When the College Board began the requirement of having individual teachers submit AP audits, the stated purpose was to ensure some level of consistency in course expectations and rigor across the nation. Did the College Board ever envision that an individual school would demonstrate such different levels of rigor for the same listed course? I called the College Board to ask for their guidance and assistance on this matter. They responded that they were not an enforcement organization. The College Board encouraged me to work with my local and state school boards and education departments. I find this hypocritical since they will collect close to $90 for each student who takes the AP test. An intermediary met with MCPS central office officials (cluster community superintendent and performance director) on December 16 to inform them of the situation and provide documentation. To the best of my knowledge MCPS has not investigated or pursued the issue in any serious manner. No students/ teachers were interviewed. The second semester began on January 24. Richard Montgomery H.S. is running the same model for the second semester. Why did Richard Montgomery H.S. go down this path? As part of its IB magnet program Richard Montgomery also has an MYP program. The MYP program is under review this year. MYP/IB officials made a site visit in late February. Last spring less than twenty students signed up for MYP U.S. History. Enrollment for AP U.S. History was up by about 60-70 students. It seems as if parents and students thought their transcripts would look better if they had an AP course as opposed to an MYP course. School leadership became concerned that not having MYP courses for an MYP review and site visit would be problematic. So they hatched this scheme to call the course MYP U.S. History on certain documents, but list the course as AP U.S. History on report cards/transcripts (even though the course does not teach AP curriculum or meet all other criteria as established by the College Board). So Richard Montgomery leadership is not only being dishonest with students, parents, faculty, colleges/universities, followers of the Challenge Index, but also MYP/IB officials. I had a student in my first semester Honors U.S. History course with an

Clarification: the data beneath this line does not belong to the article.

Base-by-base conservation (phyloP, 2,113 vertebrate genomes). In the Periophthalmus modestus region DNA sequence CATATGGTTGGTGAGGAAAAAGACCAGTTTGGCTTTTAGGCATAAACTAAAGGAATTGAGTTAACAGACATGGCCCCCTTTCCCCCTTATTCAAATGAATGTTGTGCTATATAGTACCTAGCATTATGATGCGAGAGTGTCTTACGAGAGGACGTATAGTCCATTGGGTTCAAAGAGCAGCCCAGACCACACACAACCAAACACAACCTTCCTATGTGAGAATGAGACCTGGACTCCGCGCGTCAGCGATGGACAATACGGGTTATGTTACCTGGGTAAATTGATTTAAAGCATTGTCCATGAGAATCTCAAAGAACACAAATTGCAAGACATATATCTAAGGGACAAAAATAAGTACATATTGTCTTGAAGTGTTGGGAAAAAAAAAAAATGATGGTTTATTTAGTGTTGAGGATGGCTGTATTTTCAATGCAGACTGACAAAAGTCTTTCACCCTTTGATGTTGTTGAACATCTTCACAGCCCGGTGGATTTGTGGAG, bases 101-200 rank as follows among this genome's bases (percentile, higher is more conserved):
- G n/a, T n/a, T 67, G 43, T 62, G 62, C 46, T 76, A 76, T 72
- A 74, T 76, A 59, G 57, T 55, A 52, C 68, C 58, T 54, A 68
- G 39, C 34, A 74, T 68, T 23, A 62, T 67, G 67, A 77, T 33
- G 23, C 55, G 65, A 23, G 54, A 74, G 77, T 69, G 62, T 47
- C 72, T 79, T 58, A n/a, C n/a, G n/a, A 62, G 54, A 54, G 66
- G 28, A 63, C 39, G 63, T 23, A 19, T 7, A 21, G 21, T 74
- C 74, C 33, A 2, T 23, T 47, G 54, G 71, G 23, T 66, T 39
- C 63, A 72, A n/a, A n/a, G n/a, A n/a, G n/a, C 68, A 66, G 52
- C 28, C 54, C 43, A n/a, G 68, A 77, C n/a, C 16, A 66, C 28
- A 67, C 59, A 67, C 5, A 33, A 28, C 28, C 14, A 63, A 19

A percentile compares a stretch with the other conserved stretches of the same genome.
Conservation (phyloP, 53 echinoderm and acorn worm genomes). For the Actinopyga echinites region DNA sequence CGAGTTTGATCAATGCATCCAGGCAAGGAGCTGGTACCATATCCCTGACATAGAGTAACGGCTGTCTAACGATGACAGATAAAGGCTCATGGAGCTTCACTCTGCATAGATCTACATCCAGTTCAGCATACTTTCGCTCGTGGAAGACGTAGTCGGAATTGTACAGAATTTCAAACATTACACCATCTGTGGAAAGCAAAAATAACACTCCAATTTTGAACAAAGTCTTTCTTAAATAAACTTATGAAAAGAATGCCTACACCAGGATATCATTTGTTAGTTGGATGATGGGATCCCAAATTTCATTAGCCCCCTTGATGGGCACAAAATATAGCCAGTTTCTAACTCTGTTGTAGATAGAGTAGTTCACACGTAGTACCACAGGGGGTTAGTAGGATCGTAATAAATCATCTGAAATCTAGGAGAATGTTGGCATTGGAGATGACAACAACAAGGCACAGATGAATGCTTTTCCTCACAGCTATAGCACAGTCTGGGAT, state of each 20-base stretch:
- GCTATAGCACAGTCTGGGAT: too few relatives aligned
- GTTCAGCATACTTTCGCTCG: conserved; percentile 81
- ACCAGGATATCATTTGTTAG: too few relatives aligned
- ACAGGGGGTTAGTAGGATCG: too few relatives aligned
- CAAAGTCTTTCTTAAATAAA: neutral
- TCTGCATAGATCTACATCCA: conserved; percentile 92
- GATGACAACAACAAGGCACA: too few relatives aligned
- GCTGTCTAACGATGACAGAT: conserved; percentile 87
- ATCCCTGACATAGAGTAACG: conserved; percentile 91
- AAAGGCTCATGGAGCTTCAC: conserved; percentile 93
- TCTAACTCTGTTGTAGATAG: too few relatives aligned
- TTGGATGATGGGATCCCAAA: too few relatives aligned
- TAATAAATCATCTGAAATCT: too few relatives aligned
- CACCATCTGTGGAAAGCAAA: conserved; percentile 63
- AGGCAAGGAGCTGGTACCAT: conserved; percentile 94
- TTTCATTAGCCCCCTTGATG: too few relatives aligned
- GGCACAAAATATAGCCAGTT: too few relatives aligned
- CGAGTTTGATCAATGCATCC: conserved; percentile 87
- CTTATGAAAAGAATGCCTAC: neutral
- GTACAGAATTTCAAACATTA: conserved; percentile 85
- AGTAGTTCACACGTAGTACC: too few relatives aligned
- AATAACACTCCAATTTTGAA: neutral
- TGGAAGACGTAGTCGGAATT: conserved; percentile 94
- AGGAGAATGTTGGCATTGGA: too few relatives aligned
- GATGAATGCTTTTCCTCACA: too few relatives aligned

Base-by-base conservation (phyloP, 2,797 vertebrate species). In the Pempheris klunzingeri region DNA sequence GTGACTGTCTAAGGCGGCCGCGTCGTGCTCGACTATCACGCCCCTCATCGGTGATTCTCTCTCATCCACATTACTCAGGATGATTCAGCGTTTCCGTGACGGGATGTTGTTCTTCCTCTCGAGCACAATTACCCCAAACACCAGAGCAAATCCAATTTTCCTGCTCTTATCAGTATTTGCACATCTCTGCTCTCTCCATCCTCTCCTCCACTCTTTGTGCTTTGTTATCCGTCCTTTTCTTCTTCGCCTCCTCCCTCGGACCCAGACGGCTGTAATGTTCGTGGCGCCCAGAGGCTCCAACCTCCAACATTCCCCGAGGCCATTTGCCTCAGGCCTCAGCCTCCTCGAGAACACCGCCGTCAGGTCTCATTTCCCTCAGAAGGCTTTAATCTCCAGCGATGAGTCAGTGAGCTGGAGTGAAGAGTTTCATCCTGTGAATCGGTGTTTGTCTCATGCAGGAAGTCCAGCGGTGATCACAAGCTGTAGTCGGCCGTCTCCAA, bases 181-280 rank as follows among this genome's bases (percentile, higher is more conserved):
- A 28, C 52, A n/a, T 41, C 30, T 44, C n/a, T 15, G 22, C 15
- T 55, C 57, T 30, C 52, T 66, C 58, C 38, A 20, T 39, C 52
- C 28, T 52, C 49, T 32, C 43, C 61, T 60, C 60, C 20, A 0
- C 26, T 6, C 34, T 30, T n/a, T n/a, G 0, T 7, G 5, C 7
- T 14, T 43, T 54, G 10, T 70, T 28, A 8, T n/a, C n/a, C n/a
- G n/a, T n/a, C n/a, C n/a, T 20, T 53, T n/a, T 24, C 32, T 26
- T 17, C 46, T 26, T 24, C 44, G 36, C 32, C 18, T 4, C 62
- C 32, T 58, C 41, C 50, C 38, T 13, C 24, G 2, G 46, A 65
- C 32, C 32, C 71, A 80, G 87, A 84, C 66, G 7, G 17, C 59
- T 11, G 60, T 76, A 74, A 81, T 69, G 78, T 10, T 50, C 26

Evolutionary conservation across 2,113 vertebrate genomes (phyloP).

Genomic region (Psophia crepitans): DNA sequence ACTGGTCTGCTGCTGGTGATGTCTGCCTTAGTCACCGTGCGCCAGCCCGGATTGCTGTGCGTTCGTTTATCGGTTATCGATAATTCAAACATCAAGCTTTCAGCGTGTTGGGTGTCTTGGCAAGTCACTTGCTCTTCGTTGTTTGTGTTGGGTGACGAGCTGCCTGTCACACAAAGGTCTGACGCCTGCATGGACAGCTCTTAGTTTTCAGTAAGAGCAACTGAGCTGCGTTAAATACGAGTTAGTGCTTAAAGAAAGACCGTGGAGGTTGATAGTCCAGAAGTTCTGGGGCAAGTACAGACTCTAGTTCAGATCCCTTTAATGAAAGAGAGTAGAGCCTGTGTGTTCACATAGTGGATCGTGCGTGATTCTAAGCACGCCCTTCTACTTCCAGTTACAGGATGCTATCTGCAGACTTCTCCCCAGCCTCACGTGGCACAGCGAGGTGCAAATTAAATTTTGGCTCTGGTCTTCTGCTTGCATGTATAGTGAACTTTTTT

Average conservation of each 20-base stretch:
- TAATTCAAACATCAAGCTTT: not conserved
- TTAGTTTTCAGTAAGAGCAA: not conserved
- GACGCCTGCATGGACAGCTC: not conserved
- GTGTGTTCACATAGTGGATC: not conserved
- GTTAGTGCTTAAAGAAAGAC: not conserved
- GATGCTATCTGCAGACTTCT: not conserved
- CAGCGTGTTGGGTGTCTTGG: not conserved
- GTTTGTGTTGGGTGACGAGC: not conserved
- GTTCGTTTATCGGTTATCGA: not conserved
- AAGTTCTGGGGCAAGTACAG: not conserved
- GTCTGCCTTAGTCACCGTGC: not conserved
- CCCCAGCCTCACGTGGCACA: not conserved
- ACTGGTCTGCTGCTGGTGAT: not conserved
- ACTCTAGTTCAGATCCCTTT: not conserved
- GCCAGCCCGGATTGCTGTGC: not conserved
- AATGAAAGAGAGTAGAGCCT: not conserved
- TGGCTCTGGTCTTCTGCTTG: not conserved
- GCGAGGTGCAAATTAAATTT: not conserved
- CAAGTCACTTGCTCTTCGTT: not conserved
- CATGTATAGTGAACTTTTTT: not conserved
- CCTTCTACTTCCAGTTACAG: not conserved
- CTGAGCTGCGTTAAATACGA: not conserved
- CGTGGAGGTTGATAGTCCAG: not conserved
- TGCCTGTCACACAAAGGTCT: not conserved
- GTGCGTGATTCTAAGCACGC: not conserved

interesting story. She started the school year in a true AP U.S. History course. She experienced difficulty and requested that she be moved to an honors section. She did well in my class the rest of the semester. When second semester began she looked at her schedule that listed AP U.S. History. She went to her counselor and requested she be in Honors U.S. History since she had great difficulty in AP. Her counselor told her it, “Don’t worry it will be fine.” She expressed concerns about how she could return to a class with a different curriculum after leaving AP U.S. History in late September. She reports that the counselor told her, “It will be fine. It really isn’t a real AP course.” So a student who left an AP U.S. History course in September will still get credit on her report card/transcript for an AP course second semester. I am an eighteen-year veteran of MCPS. I am a National Board Certified Teacher who has taught AP courses for over a decade. I have served the College Board as an AP U.S. History grader. The conduct of Richard Montgomery High School officials in regards to this matter is dishonest and unethical on multiple levels. I request the following remedies; 1. The report cards/transcripts of the students in these classes be changed from Advanced Placement U.S. History to MYP U.S. History. Based on the content covered in the course and the complete lack of the course meeting other AP criteria, this is consistent with the listed MCPS course descriptions. 2. Richard Montgomery High School and/or MCPS refund/reimburse the students/parents who paid to take the AP U.S. History test but did not receive adequate instruction and preparation that the course title promises.